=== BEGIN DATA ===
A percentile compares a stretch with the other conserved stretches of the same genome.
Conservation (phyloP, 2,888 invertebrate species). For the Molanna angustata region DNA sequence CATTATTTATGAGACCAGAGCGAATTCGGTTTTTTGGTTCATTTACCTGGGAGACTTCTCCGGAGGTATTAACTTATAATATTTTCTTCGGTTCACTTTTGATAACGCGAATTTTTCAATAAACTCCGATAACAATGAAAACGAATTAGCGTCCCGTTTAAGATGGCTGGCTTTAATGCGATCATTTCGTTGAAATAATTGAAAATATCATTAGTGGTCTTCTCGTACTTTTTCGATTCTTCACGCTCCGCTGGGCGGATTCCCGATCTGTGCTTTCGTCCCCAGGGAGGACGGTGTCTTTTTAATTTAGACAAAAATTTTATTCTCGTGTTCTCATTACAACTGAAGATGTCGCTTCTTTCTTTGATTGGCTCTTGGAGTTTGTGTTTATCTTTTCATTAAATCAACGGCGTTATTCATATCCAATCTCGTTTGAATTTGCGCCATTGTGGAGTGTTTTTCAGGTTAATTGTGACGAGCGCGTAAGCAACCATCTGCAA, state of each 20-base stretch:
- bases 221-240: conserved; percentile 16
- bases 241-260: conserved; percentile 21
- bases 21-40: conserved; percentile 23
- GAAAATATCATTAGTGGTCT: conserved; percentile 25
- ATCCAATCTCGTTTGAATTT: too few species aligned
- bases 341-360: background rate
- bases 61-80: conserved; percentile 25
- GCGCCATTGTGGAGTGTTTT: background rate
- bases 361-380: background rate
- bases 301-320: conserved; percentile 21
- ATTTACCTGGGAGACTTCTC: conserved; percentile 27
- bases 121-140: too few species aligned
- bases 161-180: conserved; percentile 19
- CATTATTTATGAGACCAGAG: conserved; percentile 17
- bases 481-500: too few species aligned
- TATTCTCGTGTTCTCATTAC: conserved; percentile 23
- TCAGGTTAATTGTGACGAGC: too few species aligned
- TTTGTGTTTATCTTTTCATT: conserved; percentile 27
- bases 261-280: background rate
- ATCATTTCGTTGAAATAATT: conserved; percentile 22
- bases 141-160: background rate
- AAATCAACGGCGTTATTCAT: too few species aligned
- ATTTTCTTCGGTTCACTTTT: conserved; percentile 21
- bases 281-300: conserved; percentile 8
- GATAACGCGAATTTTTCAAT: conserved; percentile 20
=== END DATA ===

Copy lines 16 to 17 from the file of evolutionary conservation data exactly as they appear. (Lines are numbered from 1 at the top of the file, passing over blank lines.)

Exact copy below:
- CATTATTTATGAGACCAGAG: conserved; percentile 17
- bases 481-500: too few species aligned